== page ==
During my junior and senior years, my weight started to stabilize, and I even gained a little weight. At the same time, my Dad had gone to night school to get a degree in criminal justice. He read some of the same books that I was reading in college and we had some good discussions. He also found a lot of joy in taking Mom and I out to lunch at some great restaurants in the summer, as we all worked in Washington DC. During my senior year I was inducted into Phi Beta Kappa and my parents came for the ceremony, a time I will never forget
After college I entered law school in the Washington DC area. While I lived in an apartment near the law school, I would come home on weekends and visit my parents. It was then that my Mom and I started to detect some abnormal behavior which turned out to be signs of an early onset of Alzheimer’s disease in my Dad. By the time I graduated, my Dad had experienced some physical decline. He was bedridden and the dementia was pronounced. He could not come to my law school graduation, but we took pictures. At that point, the dementia caused my Dad to brag about how he had a law degree. In fact, he thought he had about every degree that was available. We would just agree with him because it just seemed cruel to rob from him whatever joy his mind let him have, and no one was being harmed by his fantasy.
When the Alzheimer’s became advanced, my Mom had to put my Dad in a care facility so that he would get the medical attention he needed. It was hard for her to do this, and this was when I really realized how strong their love and commitment to each other was. For ten long years she visited the facility every night after work to make sure he was okay. She would feed him, stay with him and make sure he was comfortable. I remember calling her one evening to find that she had walked to and from the facility I the dark in a snowstorm. The facility was at least a mile from her home. She just always wanted to make sure he was okay. It didn’t matter that his mind was pretty much gone, and he did not remember her as his wife.
I still remember the call from my Mom when I was living in New York. The attendants at the facility had found him slumped in his chair, turning blue. I believe they put him on oxygen and a morphine drip. I went to bed that night knowing that he was not going to be alive much longer. I woke up an hour later with a distinct feeling that someone was in my room and was putting hands on my stomach. But instead of feeling scared, I felt an aura of calm and peace overtake me. My Dad died the next day, but I will always believe that his spirit had exited his body already. I believe it came to calm me and let me know he was okay. Others in my family had experiences when they felt his presence after he died. Once he was gone, the good memories came flooding back and I could remember my Dad from happier days.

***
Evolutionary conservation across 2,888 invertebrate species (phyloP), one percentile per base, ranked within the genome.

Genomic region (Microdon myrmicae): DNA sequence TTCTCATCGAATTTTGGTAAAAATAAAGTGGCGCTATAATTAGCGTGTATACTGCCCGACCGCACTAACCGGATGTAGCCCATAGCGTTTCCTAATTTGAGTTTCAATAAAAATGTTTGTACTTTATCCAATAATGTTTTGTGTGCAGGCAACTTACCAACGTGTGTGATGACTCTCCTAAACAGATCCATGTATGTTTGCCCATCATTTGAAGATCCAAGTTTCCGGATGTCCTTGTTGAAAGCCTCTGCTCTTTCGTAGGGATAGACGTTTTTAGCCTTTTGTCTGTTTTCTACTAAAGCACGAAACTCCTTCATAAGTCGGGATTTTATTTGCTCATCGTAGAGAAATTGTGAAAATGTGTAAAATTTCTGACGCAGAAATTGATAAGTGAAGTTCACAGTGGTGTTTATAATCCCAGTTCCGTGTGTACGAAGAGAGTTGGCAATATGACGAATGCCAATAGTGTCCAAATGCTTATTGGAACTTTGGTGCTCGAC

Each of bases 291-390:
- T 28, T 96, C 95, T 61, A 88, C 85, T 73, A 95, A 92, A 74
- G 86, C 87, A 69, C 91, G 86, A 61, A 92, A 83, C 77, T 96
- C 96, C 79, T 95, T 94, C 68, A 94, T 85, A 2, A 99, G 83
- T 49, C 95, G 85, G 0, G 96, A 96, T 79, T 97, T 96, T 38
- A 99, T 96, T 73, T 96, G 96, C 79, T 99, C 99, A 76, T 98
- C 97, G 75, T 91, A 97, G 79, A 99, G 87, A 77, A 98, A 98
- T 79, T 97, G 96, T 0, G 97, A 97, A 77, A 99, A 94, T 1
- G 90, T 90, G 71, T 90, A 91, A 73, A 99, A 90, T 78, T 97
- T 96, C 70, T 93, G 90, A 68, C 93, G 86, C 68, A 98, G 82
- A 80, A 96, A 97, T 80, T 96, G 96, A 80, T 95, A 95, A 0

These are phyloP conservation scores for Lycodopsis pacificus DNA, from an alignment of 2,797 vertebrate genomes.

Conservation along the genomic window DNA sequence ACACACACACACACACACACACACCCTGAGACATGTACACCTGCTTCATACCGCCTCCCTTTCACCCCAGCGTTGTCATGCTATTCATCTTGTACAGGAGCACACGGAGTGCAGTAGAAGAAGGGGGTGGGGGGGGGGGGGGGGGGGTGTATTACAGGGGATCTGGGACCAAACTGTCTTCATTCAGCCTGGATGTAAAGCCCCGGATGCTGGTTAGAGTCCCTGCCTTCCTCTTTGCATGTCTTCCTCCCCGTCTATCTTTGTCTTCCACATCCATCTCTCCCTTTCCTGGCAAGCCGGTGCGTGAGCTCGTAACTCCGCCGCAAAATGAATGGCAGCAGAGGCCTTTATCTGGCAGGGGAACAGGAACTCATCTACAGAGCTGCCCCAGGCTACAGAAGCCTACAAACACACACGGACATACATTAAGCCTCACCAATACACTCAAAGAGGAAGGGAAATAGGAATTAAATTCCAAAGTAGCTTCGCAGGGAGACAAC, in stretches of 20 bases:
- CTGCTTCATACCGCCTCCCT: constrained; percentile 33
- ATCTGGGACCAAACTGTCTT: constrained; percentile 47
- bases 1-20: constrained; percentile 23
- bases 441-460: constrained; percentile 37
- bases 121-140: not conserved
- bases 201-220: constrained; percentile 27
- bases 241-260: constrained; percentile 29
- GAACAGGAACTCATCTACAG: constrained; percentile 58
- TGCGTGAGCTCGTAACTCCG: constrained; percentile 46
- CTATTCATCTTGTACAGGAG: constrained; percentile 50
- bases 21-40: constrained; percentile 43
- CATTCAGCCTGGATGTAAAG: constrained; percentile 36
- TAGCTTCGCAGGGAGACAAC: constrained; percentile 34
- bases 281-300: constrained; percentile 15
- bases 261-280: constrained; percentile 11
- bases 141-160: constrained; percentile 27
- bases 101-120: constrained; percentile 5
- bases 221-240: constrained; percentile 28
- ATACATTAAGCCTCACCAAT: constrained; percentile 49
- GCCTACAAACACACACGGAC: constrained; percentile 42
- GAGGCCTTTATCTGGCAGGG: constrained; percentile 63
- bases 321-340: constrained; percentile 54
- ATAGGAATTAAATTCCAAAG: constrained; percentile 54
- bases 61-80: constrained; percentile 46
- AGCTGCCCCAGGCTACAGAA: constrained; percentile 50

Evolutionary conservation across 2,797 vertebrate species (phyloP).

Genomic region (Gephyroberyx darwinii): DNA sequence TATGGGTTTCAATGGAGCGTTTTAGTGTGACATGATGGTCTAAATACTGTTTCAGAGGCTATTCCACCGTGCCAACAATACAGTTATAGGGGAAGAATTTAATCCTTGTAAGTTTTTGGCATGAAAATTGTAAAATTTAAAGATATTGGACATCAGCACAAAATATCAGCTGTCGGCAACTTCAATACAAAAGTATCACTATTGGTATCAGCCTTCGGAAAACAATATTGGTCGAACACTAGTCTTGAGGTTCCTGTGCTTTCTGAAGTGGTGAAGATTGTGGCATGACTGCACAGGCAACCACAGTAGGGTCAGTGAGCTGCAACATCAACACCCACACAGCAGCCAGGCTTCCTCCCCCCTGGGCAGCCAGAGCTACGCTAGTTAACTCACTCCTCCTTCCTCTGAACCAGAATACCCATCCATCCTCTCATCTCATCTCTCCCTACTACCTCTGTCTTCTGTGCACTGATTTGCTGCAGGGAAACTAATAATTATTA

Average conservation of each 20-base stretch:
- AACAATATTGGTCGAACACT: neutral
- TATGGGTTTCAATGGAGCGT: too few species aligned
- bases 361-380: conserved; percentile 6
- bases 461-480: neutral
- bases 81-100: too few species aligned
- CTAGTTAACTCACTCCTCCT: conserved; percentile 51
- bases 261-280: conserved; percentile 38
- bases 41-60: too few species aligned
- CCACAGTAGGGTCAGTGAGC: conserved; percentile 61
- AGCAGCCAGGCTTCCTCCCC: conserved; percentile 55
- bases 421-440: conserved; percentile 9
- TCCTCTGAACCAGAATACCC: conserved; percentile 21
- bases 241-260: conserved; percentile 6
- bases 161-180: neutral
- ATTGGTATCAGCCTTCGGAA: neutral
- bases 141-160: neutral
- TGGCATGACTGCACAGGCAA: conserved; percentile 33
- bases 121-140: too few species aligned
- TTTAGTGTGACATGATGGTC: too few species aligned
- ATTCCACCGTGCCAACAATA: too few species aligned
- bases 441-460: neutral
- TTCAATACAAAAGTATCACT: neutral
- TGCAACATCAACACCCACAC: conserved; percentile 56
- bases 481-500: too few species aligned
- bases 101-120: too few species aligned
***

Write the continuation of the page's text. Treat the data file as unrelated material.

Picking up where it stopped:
My Mom spent a good portion of her last weeks in the hospital, and then in the health care section of her retirement facility. She was also slowly slipping away from us, but I have some good memories of talking with her in the hospital. In the last five days, you could see that she was just deep in thought. A friend gave me a pamphlet that she received when a parent was in hospice. It explained that the person is preparing for the trip to the next life, and it was becoming at peace with the process.
I had come to Richmond for Thanksgiving, but unfortunately, I had an important heart failure doctor’s appointment the Wednesday after Thanksgiving. One of the nurses in the facility had previously worked in hospice care. On Sunday night I let her know that I was torn and did not know what to do. I wanted to be there for my Mom, but we had no idea of knowing when she would pass. On the other hand, if she had known that I had heart failure and an important appointment coming up, she would have told me to go home. The nurse said I should take care of my health. We all knew that was what my Mom would have wanted. So, I said goodbye to her on Sunday night. It was the hardest thing I ever had to do. I went back to my sister’s house to get some rest before the drive home the next morning.
At 6:30 the next morning I was about to take a shower when my sister’s phone rang. It was the facility letting us know that Mom had taken a turn. My Mom did not look like she heard me when I said goodbye to her on Sunday night. But I swear that woman did hear me, and she said – "You’re not going anywhere yet. I want you to know that I’m going to be okay." So, we went to the facility, and within four hours she was gone. But she had gone very very very peacefully, and I think she wanted me to see that.
So how do I feel now that I have lost both parents? Of course, I miss them terribly, and their birthdays and anniversaries of their death are can bring a few tears. But they gave me the gift of knowing that they are okay and in a better place. Probably the most important thing is that they continue to care about me and watch over me. Just as they were there for me when I was in the clutches of what I believe was anorexia, I can feel them here with me as I try to manage heart failure.
I may not feel the tightness of the hug as my dad dropped me off at college, or I may not be receiving physical letters from my Mom each day to help me over the rough spots. But I very definitely feel the message they are sending: "You are doing well despite the obstacles you must overcome. Always remember that as bad as you may feel, to be positive and to be kind to others. Follow the path the Lord has left for you." Because when all is said and done, I think they are telling me that the path will lead me to a place that is more precious than any treasure I can find on earth. And it will also lead me to them again.
So Happy Thanksgiving Mom and Dad, and know that I admire you, appreciate everything you did and are doing for me, and I love you more than I can ever say I words.
Melanie discovered that she had heart failure in 2013. Since that time, she has been learning how to live with the condition, and how to achieve balance and personal growth.